Trustees of Dartmouth College

Repairing Nations/Rebranding Ourselves: Rewriting the National Racial Narrative

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To learn more about – or provide significant funding to – this project, please contact Lever for Change.

Project Summary

Racism is flaring in the U.S.—robbing millions of their health, opportunity, wealth, and justice. To fully realize “life, liberty, and the pursuit of happiness” that is a fundamental right for all and the cornerstone of this great democratic experiment, we must urgently promote interracial understanding. Persistent structural barriers suppress the voices of underrepresented communities so that authentic expression and discourse are marginalized. While narrative as cultural tool and methodology is a powerful mechanism for the exploration of diverse perspectives, and for the stimulation of public discourse, structural and financial obstacles limit access to these tools for structural change. The paradigm will shift from siloed institutions and leaders who have an historical stake in the stories of people of African descent for a national reconciliation and rebranding of the stories and depictions of people representing the African diaspora on American soil.

Problem Statement

Global audiences are missing a vital part of the story of humanity due to the misrepresentation of people of African descent. As a dominating force in global markets, the U.S. representation of Black people and culture through strategic dehumanization, minstrelsy, stereotyping and the repetition of criminalized narratives promote and profit from a limited view of Black culture, and perpetuate demeaning views of people of African descent. In 2019—400 years since the disgraceful Trans-Atlantic slave trade began—Black American popular culture and performance circulate around the world as valued commodities that are often consumed without regard for the social, spiritual, economic, or cultural vitality of Black communities. Recognizing that we’ve been using our art to heal for generations, our project coordinates designated sites for collective healing and reconciliation through art, particularly Black theatre and performance. This project will empower Black artists to overcome the structural and economic barriers that have kept people of African descent from controlling their narrative and owning their cultural capital. An influential study conducted in 2015 by the DeVos Institute of Arts Management [#1] showed major disparities in arts funding. The median budget for the 20 largest mainstream arts organizations was 16x greater than that for the 20 largest organizations of color. These massive disparities must be addressed so that Black artists have equal access to theatre and the arts, which are strategic levers for change as powerful venues for the exploration of different points of view and the stimulation of public discourse.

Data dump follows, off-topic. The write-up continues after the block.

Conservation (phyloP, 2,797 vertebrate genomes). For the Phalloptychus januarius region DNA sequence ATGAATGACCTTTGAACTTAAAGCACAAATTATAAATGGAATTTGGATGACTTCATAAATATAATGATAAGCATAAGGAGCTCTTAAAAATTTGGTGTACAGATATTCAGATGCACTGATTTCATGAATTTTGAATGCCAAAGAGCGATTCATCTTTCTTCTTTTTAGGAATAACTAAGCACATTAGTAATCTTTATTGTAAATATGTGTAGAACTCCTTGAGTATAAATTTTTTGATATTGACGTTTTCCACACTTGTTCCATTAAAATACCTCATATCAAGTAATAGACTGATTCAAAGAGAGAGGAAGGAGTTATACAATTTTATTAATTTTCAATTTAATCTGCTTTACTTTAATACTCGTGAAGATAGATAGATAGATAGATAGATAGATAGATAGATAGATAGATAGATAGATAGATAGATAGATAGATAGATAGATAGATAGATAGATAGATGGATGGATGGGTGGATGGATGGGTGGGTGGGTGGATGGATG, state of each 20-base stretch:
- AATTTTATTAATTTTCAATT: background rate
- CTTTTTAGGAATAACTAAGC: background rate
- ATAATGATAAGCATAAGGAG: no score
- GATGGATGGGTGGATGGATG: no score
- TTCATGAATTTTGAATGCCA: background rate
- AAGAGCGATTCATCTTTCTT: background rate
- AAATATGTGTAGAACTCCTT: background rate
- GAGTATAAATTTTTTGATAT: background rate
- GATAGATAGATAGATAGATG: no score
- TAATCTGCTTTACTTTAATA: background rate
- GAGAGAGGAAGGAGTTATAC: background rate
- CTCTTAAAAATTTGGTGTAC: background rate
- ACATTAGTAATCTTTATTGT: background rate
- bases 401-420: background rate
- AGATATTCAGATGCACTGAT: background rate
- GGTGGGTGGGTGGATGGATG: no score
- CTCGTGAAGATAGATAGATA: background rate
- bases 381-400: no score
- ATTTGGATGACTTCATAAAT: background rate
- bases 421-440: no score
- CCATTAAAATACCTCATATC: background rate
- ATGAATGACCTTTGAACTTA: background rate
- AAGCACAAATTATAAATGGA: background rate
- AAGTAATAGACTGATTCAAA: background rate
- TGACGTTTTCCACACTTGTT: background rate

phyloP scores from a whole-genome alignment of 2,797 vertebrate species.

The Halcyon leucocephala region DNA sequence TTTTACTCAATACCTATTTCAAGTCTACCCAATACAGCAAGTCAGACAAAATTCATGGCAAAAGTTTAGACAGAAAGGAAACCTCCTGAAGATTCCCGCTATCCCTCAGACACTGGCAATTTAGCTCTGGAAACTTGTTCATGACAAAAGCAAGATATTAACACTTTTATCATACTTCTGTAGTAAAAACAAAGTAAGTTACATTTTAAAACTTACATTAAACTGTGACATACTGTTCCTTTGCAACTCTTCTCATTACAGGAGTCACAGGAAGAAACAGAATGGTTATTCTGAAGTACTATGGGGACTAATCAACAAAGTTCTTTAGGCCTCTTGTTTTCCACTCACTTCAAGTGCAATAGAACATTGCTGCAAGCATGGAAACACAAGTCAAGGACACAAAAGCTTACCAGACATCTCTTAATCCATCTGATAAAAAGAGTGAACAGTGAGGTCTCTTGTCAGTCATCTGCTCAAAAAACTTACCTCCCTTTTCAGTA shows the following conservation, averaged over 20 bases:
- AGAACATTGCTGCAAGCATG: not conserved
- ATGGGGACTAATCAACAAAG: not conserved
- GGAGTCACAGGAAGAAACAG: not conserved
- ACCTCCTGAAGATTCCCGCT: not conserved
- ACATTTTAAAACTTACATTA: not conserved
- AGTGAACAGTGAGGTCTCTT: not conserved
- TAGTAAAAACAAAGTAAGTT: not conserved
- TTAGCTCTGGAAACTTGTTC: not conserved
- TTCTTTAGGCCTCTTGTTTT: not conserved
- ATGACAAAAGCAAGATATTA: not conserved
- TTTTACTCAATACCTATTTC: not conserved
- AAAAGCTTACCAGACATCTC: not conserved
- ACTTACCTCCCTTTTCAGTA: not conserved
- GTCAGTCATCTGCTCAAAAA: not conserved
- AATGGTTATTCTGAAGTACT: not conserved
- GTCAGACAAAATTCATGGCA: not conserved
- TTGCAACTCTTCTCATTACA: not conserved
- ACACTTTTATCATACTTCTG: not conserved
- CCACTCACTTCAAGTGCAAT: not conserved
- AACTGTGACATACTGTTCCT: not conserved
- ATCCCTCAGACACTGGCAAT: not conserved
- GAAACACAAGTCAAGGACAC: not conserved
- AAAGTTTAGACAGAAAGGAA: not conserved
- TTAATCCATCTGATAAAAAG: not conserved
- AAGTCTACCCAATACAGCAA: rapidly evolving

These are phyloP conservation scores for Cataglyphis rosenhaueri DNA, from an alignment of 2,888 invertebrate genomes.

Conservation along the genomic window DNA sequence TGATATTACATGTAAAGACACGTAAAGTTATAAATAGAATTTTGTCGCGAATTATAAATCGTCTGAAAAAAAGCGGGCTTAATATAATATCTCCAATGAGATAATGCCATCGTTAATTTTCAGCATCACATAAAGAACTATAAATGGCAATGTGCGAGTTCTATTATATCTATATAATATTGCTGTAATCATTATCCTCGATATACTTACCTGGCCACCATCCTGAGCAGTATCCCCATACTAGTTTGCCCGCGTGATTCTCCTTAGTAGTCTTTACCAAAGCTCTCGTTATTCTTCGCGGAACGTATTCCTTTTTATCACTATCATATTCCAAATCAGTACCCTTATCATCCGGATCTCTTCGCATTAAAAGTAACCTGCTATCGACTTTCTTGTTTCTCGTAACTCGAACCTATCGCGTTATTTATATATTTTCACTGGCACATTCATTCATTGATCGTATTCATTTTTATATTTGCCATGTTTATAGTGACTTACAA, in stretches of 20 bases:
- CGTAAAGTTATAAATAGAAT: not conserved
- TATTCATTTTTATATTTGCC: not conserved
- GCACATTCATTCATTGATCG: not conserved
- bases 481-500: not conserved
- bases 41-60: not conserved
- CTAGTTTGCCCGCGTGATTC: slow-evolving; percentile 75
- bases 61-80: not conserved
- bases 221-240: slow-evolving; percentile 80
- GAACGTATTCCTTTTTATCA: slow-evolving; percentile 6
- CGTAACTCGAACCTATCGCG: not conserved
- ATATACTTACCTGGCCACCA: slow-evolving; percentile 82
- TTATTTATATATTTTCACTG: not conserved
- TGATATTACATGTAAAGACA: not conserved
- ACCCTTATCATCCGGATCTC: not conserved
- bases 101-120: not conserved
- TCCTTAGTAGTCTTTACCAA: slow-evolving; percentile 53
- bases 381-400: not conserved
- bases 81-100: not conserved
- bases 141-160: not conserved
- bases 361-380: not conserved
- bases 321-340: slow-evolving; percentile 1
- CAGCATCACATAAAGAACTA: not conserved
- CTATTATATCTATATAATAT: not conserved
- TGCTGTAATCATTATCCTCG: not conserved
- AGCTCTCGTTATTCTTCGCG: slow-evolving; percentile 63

Solution Overview

We will grow a vast knowledge network in six hubs across the nation through which we will implement successful economic, educational, and creative models—identified at the 2018 International Black Theatre Summit—to create a durable ecosystem that supports Black cultural productions featuring topics that create opportunities for truth and reconciliation. Each hub will support ten “spoke” nonprofits in Black communities (i.e. theatres, museums, colleges, libraries) that will support thousands more artists and leaders through training, mentorship programs, and collaborations that address individual and collective traumas produced by racism through creative redress, healing and mental-wellness awareness and social and economic empowerment training. For example, each hub community will produce creative works over five years that identify the structural problem of racism. By creating an interconnected web of programming opportunities that include the creative, social, emotional and economic barriers that perpetuate representations of Black people in the U.S. as the historically oppressed, we facilitate community engagement with theater arts that inspire change beyond aesthetic and esoteric experiences of Black representation as entertainment. We seek to create a larger process-driven problem-solving that will allow us to track shifts in individual and collective perceptions in each hub. Using surveys, oral histories, and video capture of workshops, we will create a digital archive in each site that maps the changing perspectives of artists and community members as they witness the creative productions, engage in financial and emotional health workshops and participate in the truth and reconciliation commissions.

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Project Funders

  • Dartmouth College

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